For decades since, native ponderosa pine that used to be rejuvenated by natural fires have been overgrown with a denser mix of conifers best suited for other elevations and terrain. Dead lower branches and windfall from lodgepole, spruce and fir create a “ladder” effect that, when wildfires hit, blows intensely hot fires up into the canopy and across miles of home-dotted hillsides. 

And since most problems in the West eventually come back to water, Jeffco has to plan for its role as the host to much of metro Denver’s precious drinking water sources. Jeffco encompasses the watershed for 80% of the Denver metro area’s needs, and previous wildfires have forced costly reservoir cleanups and hillside revegetation to eliminate silting from runoff.

Steve Germaine, natural resources supervisor of Jefferson County Open Space, explores Meyer Ranch Park south of Morrison on Sept. 20. (Olivia Sun, The Colorado Sun via Report for America)

Accidents and the influx of neighbors largely removed one forest management tool: prescribed burns. Foresters burned 1,600 acres from 1999 to 2012, when winds blew up a dormant prescribed burn and launched the Lower North Fork fire, which killed three people, destroyed or damaged about two dozen homes and forced thousands to evacuate. 

Then-Gov. John Hickenlooper ordered a halt to all prescribed burns on state land. Ever since, many jurisdictions have operated with strict rules on open burns, and some will only burn slash piles when adequate snow cover insulates the piles from breakouts. Part of the new Jeffco forestry plan, Germaine said, is to put county residents on notice that some form of prescribed burns will be sought in the near future to help handle the volume of necessary tree work. 

The Jeffco forest draft uses careful formulas to rank open space most in need of fire mitigation. It then layers on top areas that desperately need the ecological diversity that can be launched by thinning invasive species and opening space for crowded-out gems like aspen groves. The fire-prone and ecologically-challenged areas often overlap. Thinning retracts the forest roof for aspen, native wildflowers, flycatchers and snails, and Jeffco’s important threatened species, the Pawnee montane skipper butterfly.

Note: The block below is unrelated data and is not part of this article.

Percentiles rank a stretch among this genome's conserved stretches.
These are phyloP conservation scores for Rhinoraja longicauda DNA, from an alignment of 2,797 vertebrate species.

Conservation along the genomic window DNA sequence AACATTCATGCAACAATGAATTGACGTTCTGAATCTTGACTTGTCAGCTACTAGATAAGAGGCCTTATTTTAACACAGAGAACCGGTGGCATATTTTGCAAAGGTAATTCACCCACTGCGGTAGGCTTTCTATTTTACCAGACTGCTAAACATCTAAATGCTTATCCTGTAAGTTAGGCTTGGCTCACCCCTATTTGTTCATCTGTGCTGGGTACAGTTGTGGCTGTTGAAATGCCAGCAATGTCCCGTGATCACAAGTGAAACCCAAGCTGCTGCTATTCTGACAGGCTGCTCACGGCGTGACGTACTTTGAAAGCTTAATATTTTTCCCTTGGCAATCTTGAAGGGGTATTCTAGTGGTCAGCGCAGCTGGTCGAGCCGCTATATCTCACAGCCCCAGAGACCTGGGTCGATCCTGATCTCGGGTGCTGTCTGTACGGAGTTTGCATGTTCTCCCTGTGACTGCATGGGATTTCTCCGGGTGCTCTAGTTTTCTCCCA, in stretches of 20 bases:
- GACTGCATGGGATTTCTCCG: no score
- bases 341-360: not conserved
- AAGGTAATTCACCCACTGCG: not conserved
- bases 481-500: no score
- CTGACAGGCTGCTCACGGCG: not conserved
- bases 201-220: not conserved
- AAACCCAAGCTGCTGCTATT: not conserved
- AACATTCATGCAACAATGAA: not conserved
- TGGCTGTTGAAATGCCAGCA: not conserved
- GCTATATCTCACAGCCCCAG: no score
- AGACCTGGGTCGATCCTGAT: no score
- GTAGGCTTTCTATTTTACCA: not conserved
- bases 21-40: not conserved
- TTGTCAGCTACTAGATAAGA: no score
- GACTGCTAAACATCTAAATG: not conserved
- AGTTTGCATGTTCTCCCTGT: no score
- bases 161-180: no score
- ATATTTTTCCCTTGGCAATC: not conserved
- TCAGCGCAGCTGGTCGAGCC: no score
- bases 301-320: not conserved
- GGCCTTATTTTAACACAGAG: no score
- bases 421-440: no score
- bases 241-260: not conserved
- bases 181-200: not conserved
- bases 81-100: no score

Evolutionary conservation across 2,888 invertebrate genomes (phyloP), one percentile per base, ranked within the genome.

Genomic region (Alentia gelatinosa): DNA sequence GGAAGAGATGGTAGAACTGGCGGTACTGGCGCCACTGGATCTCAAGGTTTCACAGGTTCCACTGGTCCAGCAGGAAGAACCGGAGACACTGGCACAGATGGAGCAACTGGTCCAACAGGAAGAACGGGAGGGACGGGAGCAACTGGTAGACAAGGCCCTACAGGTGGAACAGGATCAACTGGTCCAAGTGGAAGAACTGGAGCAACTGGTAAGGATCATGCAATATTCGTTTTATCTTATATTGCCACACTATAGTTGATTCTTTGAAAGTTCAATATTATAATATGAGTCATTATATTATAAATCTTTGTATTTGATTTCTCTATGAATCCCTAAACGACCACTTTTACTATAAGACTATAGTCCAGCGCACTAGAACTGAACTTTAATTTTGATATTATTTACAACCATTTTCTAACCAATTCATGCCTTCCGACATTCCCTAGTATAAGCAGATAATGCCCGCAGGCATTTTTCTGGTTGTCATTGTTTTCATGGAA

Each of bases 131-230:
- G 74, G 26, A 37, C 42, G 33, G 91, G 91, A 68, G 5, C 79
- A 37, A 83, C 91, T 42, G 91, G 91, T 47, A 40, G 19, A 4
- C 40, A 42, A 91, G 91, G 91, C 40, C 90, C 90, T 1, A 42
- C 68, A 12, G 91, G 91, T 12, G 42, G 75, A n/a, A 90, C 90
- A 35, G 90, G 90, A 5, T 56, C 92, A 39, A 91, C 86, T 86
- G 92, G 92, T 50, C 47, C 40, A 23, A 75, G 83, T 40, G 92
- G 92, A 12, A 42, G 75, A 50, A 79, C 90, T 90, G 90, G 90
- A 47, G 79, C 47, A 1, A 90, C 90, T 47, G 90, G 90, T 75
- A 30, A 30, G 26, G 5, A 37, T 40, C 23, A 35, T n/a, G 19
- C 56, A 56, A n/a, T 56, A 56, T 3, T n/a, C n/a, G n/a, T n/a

“Those are the markers we’ll be looking for” as Meyer Ranch Park recovers from its 2022 thinning, Germaine said, stopping to point out thriving late-summer wildflowers and standing tree snags left as housing for squirrels, owls and snakes. 

Meyer Ranch Park, about 660 acres in area, overlooks Highway 285. Jefferson County Open Space is implementing treatments like clear cutting and prescribed burns throughout approximately 37 acres of Ponderosa, aspen, and lodgepole forests in to improve forest structure and reduce wildfire risks. (Photos by Olivia Sun, The Colorado Sun via Report for America)

If a loud voice falls in the forest, does anyone hear? 

Hannah Brenkert-Smith watched some of the same thinning vs. perception dynamic play out during a 2,460-acre cutting program on Arapaho-Roosevelt National Forest lands around Nederland. The plan included a public conflict-resolution process, which Brenkert-Smith later studied from her position in the Environment & Society Program at the University of Colorado’s Institute of Behavioral Science. 

“What we found is that the people who are in opposition were actually in the minority,” Brenkert-Smith said. “They’re just really vocal and well organized, and they get a lot of attention.”

Forest managers the researchers worked with were often braced for much more overwhelming opposition that never really materialized, Brenkert-Smith said. 

“So one of the things that I think is really important is not to assume what the public is going to think. And also not to let loud voices shape the narrative,” she said. “You actually have to go out and find out what people think, and not just the people who have the time and the motivation to show up at everything, and to write all the letters and to harness their social capital, but the silent majority who tends to be supportive.” 

It’s also true, she said, that there can be a divide between users of public lands who live far away, and don’t have to live daily with ugly thinning projects, and the views of neighbors. 

“We just don’t know if there’s some kind of threshold of proximity,” Brinkert-Smith said. “Obviously people have sentimental attachments to landscapes.”

Those attachments sometimes reside in neighbors with powerful voices.

Areas of cleared lodgepole forest are located throughout Flying J Ranch Park north of Conifer in Jefferson County. (Photos by Olivia Sun, The Colorado Sun via Report for America)

Nature photographer John Fielder said he was shocked when Schlossberg, from the Eco-Integrity Alliance, called to tell him about the thinning of Flying J Ranch. He said had been drawn to the place by its fertile, dense forest in 2012 while photographing all 43,000 acres of Denver’s mountain parks for a project.